Seemingly taking their inspiration from things like the NBA’s Slam Dunk Contest or MLB’s Home Run Derby, Nike organized something called Strike Night earlier this week in London.
A panel of four judges (including Didier Drogba and Arsenal legend Ian Wright) and plenty of VIP guests (including Eden Hazard, Thibaut Courtois, and a few other London-based Belgians from the Premier League — plus Harry Kane) watched what was supposed to be six contestants (all Nike athletes, obviously) vying for the big Strike Night wrestling-style belt.
But one of the contestants was late, so a seventh stepped in. Eventually Mr. Late showed up and made it all the way to the final, where he lost to André Silva who’s probably familiarizing himself with England before his inevitable big-money move there from Porto.
six seven contestant were:
- Pierre-Emerick Aubameyang — disappointing
- Christian Benteke — poor showing
- Mauro Icardi — who seemed to be having fun despite speaking zero English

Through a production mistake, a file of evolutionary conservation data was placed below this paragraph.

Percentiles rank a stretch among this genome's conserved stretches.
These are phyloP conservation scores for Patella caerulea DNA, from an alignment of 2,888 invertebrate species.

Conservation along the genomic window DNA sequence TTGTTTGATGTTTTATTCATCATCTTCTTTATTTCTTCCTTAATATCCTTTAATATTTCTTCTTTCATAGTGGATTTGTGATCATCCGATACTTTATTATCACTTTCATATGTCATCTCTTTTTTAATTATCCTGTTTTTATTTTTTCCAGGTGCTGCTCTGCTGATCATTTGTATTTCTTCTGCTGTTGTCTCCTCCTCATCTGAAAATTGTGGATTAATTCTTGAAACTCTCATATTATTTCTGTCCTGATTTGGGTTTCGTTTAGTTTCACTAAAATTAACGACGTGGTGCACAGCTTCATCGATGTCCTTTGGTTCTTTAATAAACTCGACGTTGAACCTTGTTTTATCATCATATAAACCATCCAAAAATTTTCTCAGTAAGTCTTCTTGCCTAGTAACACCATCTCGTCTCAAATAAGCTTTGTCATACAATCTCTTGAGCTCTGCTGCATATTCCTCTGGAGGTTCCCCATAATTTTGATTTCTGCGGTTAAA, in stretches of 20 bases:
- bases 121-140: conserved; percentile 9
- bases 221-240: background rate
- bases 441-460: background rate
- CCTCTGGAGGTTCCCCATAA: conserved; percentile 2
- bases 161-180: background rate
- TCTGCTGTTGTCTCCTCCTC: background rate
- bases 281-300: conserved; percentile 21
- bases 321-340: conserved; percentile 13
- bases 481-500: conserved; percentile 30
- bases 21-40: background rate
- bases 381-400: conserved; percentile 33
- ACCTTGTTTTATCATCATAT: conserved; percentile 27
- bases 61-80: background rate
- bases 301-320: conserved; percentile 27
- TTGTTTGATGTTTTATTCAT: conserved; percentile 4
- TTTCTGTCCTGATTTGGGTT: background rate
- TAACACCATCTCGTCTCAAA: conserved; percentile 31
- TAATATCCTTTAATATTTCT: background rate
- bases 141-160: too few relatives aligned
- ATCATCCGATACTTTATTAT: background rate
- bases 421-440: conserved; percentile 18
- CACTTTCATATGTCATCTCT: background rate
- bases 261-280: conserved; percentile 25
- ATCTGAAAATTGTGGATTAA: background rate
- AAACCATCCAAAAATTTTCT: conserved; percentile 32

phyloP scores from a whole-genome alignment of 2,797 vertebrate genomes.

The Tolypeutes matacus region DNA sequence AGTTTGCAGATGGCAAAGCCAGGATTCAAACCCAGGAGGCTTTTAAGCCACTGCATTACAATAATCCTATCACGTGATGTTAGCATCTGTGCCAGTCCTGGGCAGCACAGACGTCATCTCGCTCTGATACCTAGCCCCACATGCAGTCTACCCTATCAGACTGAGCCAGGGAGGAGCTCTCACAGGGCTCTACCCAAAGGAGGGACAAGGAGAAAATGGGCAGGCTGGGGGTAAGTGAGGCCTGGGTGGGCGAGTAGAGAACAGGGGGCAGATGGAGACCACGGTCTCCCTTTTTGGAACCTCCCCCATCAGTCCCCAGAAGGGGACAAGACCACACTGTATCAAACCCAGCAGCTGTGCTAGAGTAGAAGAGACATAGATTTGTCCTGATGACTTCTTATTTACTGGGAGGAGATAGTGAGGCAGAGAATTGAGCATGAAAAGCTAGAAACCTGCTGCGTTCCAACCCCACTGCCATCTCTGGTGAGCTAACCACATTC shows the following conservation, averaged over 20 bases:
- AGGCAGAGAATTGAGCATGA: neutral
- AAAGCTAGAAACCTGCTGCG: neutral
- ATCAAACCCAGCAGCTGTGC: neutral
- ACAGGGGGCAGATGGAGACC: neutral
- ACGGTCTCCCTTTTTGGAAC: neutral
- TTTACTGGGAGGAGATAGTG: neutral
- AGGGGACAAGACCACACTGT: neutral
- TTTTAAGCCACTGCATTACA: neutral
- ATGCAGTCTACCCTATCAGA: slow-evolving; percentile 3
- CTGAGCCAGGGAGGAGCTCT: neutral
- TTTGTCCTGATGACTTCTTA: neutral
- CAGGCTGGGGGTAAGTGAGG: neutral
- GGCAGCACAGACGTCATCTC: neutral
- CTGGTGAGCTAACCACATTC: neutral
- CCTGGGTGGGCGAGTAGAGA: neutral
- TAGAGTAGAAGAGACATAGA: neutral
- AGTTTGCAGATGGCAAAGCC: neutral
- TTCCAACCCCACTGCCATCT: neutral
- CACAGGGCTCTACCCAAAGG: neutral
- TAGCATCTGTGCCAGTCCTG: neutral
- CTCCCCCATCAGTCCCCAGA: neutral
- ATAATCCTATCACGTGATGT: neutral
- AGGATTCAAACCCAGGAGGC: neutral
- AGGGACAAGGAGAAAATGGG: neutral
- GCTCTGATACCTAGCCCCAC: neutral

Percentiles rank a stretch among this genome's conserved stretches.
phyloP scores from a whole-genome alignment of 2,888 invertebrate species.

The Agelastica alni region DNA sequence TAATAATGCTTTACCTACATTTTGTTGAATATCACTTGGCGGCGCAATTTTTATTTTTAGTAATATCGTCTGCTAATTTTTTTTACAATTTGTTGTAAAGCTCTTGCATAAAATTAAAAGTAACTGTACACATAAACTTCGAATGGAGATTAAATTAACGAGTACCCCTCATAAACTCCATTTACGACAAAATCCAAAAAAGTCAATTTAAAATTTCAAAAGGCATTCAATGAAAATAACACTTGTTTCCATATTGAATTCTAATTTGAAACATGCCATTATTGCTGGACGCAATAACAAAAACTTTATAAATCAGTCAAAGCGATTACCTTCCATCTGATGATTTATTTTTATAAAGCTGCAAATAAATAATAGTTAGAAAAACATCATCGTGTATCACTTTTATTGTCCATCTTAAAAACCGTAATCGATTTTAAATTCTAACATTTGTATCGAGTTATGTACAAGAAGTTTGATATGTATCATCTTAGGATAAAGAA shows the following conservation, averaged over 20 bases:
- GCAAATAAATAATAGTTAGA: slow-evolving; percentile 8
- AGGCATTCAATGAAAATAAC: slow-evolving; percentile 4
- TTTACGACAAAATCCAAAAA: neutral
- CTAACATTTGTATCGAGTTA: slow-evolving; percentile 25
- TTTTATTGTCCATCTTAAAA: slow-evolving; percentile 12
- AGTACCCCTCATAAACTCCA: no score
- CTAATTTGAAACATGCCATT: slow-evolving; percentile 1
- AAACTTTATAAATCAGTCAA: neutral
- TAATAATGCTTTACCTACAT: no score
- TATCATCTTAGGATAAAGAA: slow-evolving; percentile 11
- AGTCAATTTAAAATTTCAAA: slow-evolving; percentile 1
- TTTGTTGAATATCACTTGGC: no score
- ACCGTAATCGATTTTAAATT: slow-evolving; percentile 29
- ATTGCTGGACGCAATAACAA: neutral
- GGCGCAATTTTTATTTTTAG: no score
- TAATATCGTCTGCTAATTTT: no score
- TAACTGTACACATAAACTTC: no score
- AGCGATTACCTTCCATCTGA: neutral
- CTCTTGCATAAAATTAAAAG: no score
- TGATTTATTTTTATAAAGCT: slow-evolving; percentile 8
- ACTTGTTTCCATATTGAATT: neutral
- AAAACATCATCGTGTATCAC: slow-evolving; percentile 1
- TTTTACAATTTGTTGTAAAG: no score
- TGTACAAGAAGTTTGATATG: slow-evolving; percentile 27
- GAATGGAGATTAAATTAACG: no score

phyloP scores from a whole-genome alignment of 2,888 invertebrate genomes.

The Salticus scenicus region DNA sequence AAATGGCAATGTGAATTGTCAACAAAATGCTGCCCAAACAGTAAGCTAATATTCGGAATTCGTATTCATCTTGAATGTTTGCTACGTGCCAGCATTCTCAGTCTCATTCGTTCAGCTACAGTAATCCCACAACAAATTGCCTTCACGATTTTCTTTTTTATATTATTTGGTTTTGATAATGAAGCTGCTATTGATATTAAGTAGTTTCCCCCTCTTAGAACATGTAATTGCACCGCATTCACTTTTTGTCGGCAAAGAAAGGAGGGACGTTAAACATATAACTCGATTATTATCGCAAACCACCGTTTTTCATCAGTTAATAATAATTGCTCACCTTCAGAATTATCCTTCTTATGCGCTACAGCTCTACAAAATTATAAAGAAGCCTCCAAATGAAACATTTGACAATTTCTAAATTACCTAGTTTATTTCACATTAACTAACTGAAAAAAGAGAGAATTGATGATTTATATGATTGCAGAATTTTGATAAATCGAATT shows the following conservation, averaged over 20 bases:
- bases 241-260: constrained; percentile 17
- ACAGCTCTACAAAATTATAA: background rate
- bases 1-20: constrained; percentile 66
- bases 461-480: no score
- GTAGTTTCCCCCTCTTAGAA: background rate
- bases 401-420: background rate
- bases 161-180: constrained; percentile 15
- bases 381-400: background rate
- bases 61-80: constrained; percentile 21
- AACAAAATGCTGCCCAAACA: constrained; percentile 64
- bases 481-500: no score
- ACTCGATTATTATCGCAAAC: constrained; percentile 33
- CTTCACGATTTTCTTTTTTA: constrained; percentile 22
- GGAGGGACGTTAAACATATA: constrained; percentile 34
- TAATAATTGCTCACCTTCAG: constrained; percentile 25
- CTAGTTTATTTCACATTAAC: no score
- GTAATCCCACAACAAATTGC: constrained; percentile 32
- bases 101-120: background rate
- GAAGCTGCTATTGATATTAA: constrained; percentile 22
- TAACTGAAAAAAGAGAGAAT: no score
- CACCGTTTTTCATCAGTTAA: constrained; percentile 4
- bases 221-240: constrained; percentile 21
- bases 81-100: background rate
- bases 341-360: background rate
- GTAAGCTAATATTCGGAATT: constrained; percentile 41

- Alex Iwobi — the last-minute replacement; tried to have some fun with it
- Alex Oxlade-Chamberlain — another poor showing
- Marcus Rashford — Mr. Late, but made it count
- André Silva — the undisputed champions
The biggest surprise of the night was the unveiling of Thibaut Courtois as the goalkeeper for the final round, the “final boss” as the announcers put it. The big man did well, though maybe he’d like to have that Silva shot back.
The whole thing was almost an hour and streamed on Facebook, and judging by the over two million views, did quite well for Nike. I’m sure they’ll refine the format for future editions, get better hosts and microphones, but as a first-pass concept, it’s got some promise.
The final round starts around the 45-minute mark. Eden Hazard cameos are a fair bit earlier, but I forgot to mark down the time. Here’s Jan Vertonghen’s Instagram instead.